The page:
Over 2 million units of blood are transfused in the UK per year. While blood is transfused routinely within the NHS, it is not without risks. Some risks are potentially extremely dangerous and could even be life threatening.
— Burett, 2006

BACKGROUND

Cancers as a group of conditions are the most common cause of death in the UK, overtaking heart disease in 2011.

Most causes of death relate to the natural disease progression of the malignancy. However a significant proportion of morbidity and mortality statistics arise from emergency complications (some of which are reversible) of the malignancy or of treatment of the malignancy.

Deaths from neutropenic sepsis for example have doubled since 2001, a malignant pericardial effusion remains the most common cause of cardiac tamponade.

Knowing how to manage and assess patients presenting with oncological emergencies can prevent mortality and morbidity in an already high risk patient group.

Remember: The most serious complications of transfusion (ABO incompatibility) are a result of human error. Between 1 in 6000 and 1 in 20,000 units of blood transfused are transfused to the wrong patient!

Over two million units of blood are transfused in the UK per year. While blood is transfused routinely within the NHS, it is not without risks. Some risks are potentially extremely dangerous and could even be life threatening (Burett 2006).

Worldwide, 1 in 100,000 transfusions performed result in the death of the patient secondary to a haemolytic crisis.

Due to the potential risks of transfusion, it is essential to review local protocols and be aware of the safety netting procedures. It is also important to know red flag symptoms and when to stop a blood transfusion.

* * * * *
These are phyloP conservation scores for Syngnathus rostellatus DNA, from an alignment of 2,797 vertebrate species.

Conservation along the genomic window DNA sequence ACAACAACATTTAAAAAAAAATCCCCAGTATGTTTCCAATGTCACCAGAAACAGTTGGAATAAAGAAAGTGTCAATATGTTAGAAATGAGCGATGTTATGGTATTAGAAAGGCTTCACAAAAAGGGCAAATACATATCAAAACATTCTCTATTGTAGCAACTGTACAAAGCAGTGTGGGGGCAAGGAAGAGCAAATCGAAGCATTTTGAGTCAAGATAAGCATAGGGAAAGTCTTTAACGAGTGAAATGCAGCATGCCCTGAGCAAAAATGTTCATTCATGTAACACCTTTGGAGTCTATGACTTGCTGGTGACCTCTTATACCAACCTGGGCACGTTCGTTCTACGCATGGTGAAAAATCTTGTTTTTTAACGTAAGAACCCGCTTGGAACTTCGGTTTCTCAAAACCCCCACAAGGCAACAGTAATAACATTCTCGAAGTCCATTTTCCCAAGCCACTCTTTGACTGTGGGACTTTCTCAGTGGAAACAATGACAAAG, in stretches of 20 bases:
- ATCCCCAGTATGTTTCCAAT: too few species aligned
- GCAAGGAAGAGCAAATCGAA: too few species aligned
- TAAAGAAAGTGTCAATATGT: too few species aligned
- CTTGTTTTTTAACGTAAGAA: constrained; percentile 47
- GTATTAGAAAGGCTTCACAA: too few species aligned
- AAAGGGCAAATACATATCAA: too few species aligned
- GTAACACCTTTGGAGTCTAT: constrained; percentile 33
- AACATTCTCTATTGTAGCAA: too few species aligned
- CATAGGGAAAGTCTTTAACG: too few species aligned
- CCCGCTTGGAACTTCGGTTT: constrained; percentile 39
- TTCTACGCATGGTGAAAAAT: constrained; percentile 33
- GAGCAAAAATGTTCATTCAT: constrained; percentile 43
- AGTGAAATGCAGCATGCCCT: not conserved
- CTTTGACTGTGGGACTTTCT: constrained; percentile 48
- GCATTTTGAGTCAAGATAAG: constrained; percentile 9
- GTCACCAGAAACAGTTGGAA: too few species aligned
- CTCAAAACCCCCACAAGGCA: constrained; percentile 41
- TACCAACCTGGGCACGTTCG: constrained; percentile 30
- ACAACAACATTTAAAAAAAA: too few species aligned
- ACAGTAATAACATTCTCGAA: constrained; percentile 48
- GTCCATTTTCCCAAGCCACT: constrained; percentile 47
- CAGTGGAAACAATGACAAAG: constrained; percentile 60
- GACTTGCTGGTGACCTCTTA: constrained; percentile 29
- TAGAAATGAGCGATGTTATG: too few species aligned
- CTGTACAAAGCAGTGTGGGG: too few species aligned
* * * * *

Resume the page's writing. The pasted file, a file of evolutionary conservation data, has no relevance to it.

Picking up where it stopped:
Always consider the following diagnoses:
  • Sickle cell crisis
  • Rapid reversal of overcoagulation
  • Neutropenic sepsis
  • Superior vena cava obstruction
  • Tumour lysis syndrome
  • Hypercalcaemia

LEARNING OUTCOMES FROM COMPLETING THE TASKS

  • Recognise and know how to assess oncological emergencies within the Emergency Department

  • Propose a management plan for common oncological emergencies

  • Prescribe blood and blood products and know the common complications and emergencies that arise from a blood transfusion

  • Discuss the physiology behind calcium regulation, and propose a management plan for the abnormalities of calcium homeostasis


Tasks

Complete the following before the face-to-face session:

Task 1: Sickle Cell

Duration: 35 mins

This clinical guideline (published June 2012) offers evidence-based advice on the management of acute painful sickle cell episodes in hospital.

Task 2: Oncological Emergencies

Duration: 25 mins

These videos, produced by the Royal Berkshire and Dundee NHS trusts respectively, are relatively short but provide a good insight into the common oncological emergencies. Click on the screenshots below. The last 2 videos are from youtube and may not open on UHL trust computers but will on any other device.

Task 4: Best case ever

Duration: 7 mins